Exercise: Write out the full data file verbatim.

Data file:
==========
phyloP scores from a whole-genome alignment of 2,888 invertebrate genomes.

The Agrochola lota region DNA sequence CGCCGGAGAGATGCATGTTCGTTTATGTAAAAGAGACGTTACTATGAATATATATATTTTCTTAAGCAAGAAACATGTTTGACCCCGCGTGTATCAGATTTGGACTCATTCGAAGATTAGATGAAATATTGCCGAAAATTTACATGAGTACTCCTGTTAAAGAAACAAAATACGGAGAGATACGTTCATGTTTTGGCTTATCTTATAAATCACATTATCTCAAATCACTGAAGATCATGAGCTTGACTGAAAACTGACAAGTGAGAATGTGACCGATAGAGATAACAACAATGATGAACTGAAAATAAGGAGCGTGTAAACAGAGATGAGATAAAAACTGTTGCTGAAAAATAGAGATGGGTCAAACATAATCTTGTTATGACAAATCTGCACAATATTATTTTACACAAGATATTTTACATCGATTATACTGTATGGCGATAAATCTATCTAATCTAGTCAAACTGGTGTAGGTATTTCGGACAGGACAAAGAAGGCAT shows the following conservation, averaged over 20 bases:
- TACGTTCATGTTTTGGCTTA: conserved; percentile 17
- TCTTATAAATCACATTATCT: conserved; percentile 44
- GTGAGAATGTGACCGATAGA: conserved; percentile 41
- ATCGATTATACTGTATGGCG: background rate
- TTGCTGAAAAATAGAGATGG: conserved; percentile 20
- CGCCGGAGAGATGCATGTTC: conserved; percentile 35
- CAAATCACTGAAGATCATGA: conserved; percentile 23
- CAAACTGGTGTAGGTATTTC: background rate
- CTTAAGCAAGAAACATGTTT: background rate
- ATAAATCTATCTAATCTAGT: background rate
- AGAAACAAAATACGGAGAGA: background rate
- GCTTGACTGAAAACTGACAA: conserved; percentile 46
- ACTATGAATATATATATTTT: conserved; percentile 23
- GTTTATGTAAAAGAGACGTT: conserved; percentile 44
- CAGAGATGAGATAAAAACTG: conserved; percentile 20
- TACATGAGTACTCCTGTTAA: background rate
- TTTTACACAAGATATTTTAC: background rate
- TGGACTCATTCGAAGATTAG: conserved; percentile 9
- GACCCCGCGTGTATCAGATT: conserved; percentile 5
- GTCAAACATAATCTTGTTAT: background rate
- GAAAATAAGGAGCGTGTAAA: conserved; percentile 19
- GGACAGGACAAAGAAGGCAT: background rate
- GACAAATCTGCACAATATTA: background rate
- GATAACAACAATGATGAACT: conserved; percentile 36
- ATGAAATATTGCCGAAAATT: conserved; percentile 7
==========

phyloP scores from a whole-genome alignment of 2,888 invertebrate genomes.

The Agrochola lota region DNA sequence CGCCGGAGAGATGCATGTTCGTTTATGTAAAAGAGACGTTACTATGAATATATATATTTTCTTAAGCAAGAAACATGTTTGACCCCGCGTGTATCAGATTTGGACTCATTCGAAGATTAGATGAAATATTGCCGAAAATTTACATGAGTACTCCTGTTAAAGAAACAAAATACGGAGAGATACGTTCATGTTTTGGCTTATCTTATAAATCACATTATCTCAAATCACTGAAGATCATGAGCTTGACTGAAAACTGACAAGTGAGAATGTGACCGATAGAGATAACAACAATGATGAACTGAAAATAAGGAGCGTGTAAACAGAGATGAGATAAAAACTGTTGCTGAAAAATAGAGATGGGTCAAACATAATCTTGTTATGACAAATCTGCACAATATTATTTTACACAAGATATTTTACATCGATTATACTGTATGGCGATAAATCTATCTAATCTAGTCAAACTGGTGTAGGTATTTCGGACAGGACAAAGAAGGCAT shows the following conservation, averaged over 20 bases:
- TACGTTCATGTTTTGGCTTA: conserved; percentile 17
- TCTTATAAATCACATTATCT: conserved; percentile 44
- GTGAGAATGTGACCGATAGA: conserved; percentile 41
- ATCGATTATACTGTATGGCG: background rate
- TTGCTGAAAAATAGAGATGG: conserved; percentile 20
- CGCCGGAGAGATGCATGTTC: conserved; percentile 35
- CAAATCACTGAAGATCATGA: conserved; percentile 23
- CAAACTGGTGTAGGTATTTC: background rate
- CTTAAGCAAGAAACATGTTT: background rate
- ATAAATCTATCTAATCTAGT: background rate
- AGAAACAAAATACGGAGAGA: background rate
- GCTTGACTGAAAACTGACAA: conserved; percentile 46
- ACTATGAATATATATATTTT: conserved; percentile 23
- GTTTATGTAAAAGAGACGTT: conserved; percentile 44
- CAGAGATGAGATAAAAACTG: conserved; percentile 20
- TACATGAGTACTCCTGTTAA: background rate
- TTTTACACAAGATATTTTAC: background rate
- TGGACTCATTCGAAGATTAG: conserved; percentile 9
- GACCCCGCGTGTATCAGATT: conserved; percentile 5
- GTCAAACATAATCTTGTTAT: background rate
- GAAAATAAGGAGCGTGTAAA: conserved; percentile 19
- GGACAGGACAAAGAAGGCAT: background rate
- GACAAATCTGCACAATATTA: background rate
- GATAACAACAATGATGAACT: conserved; percentile 36
- ATGAAATATTGCCGAAAATT: conserved; percentile 7